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Coming to Terms with the Nation: Ethnic Classification in Modern China

Coming to Terms with the Nation - Tom Mullaney
University of California Press
Nov 2010
SUMMARY
 
China is a vast nation comprised of hundreds of distinct ethnic communities, each with its own language, history, and culture. Today the government of China recognizes just 56 ethnic nationalities, or minzu, as groups entitled to representation. This controversial new book recounts the history of the most sweeping attempt to sort and categorize the nation's enormous population: the 1954 Ethnic Classification project (minzu shibie). Thomas S. Mullaney draws on recently declassified material and extensive oral histories to describe how the communist government, in power less than a decade, launched this process in ethnically diverse Yunnan. Mullaney shows how the government drew on Republican-era scholarship for conceptual and methodological inspiration as it developed a strategy for identifying minzu and how non-Party-member Chinese ethnologists produced a “scientific” survey that would become the basis for a policy on nationalities.
 
AWARDS
 
“Best First Book on Any Historical Subject” - 2011 American Historical Association Pacific Branch Award 
 
REVIEWS
 
"This is the most brilliant study yet of how nationality, or 'ethnicity,' is created in a specific, and highly contingent, series of historical events. The details provide an intrinsically fascinating account of Chinese bureaucratic planning for the nation, with its unexpected recourse to British imperial planning. They also remind us that every case of this sort of thing is likely to be different from every other one."—Ian Hacking, author of Making Up People
 
“This rich, nuanced and erudite book is a great accomplishment.” — Elena Barabantseva, University of Manchester
 
"We all know that China has 56 official ethnic groups, but until now none of us knew precisely why. Thomas Mullaney has now given us a big part of the answer, with his pioneering investigation into the process of Ethnic Identification in Yunnan. Like all good history, Mullaney's story also illustrates a larger point, in this case the way modern states classify things and why it makes a difference."—Stevan Harrell, author of Ways of Being Ethnic in Southwest China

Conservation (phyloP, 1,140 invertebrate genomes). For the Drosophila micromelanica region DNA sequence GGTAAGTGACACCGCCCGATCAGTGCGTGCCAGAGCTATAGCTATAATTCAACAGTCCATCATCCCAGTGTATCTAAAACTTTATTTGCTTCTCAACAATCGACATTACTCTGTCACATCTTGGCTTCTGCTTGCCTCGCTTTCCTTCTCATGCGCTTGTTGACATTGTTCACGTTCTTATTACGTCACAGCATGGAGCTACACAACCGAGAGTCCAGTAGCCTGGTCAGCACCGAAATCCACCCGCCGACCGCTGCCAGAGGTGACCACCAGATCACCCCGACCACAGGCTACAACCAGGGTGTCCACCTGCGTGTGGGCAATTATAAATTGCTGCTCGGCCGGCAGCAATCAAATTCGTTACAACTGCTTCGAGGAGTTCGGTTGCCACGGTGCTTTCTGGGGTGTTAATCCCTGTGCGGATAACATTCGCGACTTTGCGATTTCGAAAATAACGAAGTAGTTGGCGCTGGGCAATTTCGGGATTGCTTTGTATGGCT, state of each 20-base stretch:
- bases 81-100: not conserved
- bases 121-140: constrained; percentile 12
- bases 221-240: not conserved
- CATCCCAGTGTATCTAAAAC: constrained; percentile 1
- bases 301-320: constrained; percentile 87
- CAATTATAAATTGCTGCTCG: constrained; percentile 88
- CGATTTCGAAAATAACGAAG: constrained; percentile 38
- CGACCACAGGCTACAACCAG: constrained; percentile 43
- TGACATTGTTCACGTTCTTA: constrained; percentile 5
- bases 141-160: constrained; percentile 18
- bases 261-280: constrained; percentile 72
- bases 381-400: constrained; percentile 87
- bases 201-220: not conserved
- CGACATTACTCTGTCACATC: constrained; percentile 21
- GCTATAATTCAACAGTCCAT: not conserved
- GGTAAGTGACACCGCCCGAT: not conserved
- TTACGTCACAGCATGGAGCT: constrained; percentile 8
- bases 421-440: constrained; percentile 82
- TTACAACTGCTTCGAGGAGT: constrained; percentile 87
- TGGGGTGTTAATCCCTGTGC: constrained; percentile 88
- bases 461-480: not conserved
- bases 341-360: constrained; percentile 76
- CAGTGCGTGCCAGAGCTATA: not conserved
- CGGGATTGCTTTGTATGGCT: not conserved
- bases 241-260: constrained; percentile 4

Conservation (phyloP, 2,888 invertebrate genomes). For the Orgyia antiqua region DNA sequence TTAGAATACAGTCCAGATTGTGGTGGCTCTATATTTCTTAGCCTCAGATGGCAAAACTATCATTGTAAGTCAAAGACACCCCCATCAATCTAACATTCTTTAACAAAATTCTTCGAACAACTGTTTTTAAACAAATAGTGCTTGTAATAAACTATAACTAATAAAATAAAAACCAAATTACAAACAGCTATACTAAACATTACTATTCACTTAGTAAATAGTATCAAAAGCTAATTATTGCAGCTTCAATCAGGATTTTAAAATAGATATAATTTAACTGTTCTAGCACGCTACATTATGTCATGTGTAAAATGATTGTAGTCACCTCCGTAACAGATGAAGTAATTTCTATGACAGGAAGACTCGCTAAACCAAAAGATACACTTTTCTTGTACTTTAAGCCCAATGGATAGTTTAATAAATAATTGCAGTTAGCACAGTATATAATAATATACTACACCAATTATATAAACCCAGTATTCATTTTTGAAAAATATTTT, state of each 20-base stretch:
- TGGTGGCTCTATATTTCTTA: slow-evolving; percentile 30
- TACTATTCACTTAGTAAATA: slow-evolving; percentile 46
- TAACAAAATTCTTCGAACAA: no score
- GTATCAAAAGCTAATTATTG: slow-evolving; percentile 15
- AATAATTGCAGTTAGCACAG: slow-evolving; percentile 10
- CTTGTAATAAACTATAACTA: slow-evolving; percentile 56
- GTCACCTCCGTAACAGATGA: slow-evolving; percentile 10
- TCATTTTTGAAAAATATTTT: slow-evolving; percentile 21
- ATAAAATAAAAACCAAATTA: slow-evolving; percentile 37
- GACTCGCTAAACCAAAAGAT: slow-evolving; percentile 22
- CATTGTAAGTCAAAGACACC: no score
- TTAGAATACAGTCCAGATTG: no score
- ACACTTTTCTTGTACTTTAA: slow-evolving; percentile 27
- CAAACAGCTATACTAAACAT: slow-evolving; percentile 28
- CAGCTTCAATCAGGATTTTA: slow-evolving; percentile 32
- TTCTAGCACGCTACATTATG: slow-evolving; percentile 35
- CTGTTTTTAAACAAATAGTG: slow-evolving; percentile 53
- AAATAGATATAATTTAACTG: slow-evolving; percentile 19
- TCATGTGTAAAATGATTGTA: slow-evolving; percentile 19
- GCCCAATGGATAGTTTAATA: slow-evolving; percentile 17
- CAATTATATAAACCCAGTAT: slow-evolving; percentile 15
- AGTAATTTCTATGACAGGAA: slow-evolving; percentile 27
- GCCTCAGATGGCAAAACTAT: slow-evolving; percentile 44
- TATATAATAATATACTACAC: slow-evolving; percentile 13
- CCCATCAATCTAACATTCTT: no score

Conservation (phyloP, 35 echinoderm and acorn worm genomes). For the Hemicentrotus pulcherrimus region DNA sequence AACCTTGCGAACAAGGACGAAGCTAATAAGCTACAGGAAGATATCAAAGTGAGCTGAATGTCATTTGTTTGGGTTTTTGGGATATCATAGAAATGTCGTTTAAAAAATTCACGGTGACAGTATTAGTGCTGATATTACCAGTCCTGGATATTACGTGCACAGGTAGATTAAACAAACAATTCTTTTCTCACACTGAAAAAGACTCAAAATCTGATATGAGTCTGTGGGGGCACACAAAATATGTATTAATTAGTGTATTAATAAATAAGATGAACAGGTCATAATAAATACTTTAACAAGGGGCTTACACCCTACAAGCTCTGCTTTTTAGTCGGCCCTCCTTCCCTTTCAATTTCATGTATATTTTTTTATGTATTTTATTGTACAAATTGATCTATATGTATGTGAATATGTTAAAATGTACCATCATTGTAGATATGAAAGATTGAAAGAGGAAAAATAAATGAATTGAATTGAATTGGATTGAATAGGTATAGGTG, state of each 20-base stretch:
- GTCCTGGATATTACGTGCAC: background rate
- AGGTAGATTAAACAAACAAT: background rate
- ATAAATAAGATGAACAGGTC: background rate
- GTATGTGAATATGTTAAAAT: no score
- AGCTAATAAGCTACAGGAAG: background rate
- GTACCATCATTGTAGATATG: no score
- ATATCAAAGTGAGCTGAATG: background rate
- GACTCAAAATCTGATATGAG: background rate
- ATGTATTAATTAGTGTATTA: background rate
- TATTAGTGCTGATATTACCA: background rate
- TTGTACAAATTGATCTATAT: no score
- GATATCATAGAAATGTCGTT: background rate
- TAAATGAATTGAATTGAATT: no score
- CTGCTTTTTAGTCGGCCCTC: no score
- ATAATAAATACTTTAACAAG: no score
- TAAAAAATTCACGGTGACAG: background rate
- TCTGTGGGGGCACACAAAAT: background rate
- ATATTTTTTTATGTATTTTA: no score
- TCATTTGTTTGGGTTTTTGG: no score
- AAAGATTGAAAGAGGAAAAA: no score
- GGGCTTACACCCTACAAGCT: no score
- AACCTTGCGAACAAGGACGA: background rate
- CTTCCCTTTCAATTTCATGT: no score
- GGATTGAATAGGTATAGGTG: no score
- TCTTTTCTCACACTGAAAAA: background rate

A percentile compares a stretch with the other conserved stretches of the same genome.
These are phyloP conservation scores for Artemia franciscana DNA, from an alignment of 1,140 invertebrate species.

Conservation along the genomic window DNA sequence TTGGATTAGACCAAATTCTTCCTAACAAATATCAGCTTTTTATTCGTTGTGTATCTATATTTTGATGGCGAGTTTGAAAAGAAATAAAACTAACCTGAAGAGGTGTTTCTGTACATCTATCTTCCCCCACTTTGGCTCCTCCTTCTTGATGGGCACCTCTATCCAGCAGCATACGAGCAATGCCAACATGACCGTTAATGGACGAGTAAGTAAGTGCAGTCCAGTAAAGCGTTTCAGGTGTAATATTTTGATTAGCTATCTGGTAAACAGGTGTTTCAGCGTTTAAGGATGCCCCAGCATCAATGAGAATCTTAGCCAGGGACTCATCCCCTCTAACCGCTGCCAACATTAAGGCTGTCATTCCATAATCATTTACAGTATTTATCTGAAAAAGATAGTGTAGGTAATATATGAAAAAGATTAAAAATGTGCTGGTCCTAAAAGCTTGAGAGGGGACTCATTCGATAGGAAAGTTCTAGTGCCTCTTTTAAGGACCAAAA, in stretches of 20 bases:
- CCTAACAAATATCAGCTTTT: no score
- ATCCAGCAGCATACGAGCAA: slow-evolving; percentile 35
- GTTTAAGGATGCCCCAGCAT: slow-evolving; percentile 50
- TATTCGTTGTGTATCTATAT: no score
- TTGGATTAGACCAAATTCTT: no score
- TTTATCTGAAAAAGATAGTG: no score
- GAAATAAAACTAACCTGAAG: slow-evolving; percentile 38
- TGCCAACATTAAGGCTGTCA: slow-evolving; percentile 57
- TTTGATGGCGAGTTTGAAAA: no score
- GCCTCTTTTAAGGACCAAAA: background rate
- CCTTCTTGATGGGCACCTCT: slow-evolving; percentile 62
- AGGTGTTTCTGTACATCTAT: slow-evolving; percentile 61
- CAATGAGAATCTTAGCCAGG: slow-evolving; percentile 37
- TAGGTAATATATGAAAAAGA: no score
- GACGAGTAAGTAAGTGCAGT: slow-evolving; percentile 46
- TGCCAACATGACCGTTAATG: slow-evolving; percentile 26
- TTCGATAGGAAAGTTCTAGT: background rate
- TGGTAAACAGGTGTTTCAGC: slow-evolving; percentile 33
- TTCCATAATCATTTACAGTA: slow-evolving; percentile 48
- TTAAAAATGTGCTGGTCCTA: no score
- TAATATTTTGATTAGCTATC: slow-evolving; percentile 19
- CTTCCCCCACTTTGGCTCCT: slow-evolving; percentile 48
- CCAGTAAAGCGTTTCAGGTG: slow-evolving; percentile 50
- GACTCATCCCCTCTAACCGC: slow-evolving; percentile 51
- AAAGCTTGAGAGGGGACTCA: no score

"Ethnic identity is a key sociopolitical concept for the 21st century. Mullaney's marvelous history not only provides a deep account of Chinese ethnicity, it also deploys strikingly original tools to think with. It is both a delight to read and a body of work for many disciplines to ponder."—Geoffrey C. Bowker, co-author of Sorting Things Out: Classification and its Consequences
 
"The details of the far-reaching Ethnic Classification Project of 1954 have so far remained shrouded in mystery, but thanks to declassified archives, hitherto undiscovered documents and interviews with surviving members of the Yunnan expedition, Mullaney's splendid account throws light not only on one of the most sweeping registration documents in the history of the modern state, but also on how the Qing empire became the nation we know today as 'China.'"—Frank Dikötter, University of Hong Kong
 
"A fascinating tale about the politics of the census and the making of modern China. This book is critical reading for anyone interested in ethnicity, identity, and the role of social scientists in policy formation."—Francine Hirsch, author of Empire of Nations: Ethnographic Knowledge and the Making of the Soviet Union